I completely agree with Csaba (if I may call you by your first name).

A good example is the binomial. There are simple confidence intervals for the parameter of a binomial that have correct, finite sample coverage. These finite sample confidence sets {C_n} have the property that

\displaystyle  P(\theta\in C_n) \geq 1-\alpha

for every sample size {n}. There is no reason to use the Normal approximation.

And yet …

I want to put on my Statistics hat and remove my Machine Learning hat and defend my fellow statisticians for using Normal approximations.

Open up a random issue of Science or Nature. There are papers on physics, biology, chemistry and so on, filled with results that look like, for example:

{114.21 \pm 3.68}

These are usually point estimates with standard errors based on asymptotic Normal approximations.

The fact is, science would come to a screeching halt without Normal approximations. The reason is that finite sample intervals are available in only a tiny fraction of statistical problems. I think that Machine Learners (remember, I am wearing my Statistics hat today) have a skewed view of the universe of statistical problems. The certitude of finite sample intervals is reassuring but it rules out the vast majority of statistics as applied to real scientific problems.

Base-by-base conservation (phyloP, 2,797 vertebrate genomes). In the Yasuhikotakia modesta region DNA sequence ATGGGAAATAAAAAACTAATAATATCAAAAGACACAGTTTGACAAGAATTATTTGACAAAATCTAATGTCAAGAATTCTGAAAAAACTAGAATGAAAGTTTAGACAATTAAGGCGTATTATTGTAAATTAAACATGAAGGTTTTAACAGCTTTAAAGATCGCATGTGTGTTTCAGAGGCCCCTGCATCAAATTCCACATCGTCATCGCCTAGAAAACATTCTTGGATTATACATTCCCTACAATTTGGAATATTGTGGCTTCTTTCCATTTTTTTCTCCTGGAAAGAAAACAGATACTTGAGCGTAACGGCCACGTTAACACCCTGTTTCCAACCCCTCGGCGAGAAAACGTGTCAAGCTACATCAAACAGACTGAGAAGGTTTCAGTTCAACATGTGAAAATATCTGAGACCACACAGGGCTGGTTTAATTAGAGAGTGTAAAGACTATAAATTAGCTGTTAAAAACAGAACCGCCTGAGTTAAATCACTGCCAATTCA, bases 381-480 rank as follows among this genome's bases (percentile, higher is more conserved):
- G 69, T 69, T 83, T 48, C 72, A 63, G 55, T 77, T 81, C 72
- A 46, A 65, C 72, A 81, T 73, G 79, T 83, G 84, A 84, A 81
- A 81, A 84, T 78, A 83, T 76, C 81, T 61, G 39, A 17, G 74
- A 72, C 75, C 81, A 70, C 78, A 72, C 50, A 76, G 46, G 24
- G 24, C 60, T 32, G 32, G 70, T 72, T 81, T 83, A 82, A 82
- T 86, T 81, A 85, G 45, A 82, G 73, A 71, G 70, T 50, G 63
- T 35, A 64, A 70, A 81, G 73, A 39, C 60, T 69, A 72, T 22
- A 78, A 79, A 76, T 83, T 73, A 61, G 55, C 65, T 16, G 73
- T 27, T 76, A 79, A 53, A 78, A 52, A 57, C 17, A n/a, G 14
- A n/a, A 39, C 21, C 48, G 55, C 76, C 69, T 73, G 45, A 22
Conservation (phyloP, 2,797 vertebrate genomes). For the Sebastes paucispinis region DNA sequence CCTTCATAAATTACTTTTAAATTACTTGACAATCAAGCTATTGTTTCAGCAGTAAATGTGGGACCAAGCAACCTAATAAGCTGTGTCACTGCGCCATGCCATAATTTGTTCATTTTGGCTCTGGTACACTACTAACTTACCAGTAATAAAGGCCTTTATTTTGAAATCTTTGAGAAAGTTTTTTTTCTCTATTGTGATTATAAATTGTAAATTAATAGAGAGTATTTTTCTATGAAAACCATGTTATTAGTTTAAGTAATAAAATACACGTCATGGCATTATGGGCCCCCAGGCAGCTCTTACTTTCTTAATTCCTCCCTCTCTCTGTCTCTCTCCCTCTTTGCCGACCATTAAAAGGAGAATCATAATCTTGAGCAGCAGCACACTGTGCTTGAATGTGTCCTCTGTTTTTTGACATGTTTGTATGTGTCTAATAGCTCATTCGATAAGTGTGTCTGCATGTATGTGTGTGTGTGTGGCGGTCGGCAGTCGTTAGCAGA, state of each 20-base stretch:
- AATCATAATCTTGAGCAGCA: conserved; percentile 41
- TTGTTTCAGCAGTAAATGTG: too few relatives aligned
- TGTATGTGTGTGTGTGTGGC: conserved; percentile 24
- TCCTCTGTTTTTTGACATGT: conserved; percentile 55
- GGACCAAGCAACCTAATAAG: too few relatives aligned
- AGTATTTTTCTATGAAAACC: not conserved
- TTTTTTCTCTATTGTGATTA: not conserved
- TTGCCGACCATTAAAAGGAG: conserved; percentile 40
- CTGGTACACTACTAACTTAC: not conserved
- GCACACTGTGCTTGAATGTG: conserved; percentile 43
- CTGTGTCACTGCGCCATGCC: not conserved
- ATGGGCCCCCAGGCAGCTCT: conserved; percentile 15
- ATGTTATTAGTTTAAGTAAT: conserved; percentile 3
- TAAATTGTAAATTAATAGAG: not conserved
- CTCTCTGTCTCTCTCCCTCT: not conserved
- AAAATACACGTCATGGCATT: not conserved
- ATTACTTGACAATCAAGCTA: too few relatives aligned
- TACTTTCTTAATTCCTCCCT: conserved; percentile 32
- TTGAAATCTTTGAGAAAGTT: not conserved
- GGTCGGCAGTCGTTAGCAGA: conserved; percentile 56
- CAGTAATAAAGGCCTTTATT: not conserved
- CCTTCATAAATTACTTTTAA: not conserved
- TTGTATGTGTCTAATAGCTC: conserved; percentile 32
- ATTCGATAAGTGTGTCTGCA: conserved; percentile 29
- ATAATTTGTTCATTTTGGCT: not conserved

Here is a random list, off the top of my head, of problems where all we have are confidence intervals based on asymptotic Normal approximations:

(Most) maximum likelihood estimators, robust estimators, time series, nonlinear regression, generalized linear models, survival analysis (Cox proportional hazards model), partial correlations, longitudinal models, semiparametric inference, confidence bands for function estimators, population genetics, etc.

Biostatistics and cancer research would not exist without confidence intervals based on Normal approximations. In fact, I would guess that every medication or treatment you have ever had, was based on medical research that used these approximations.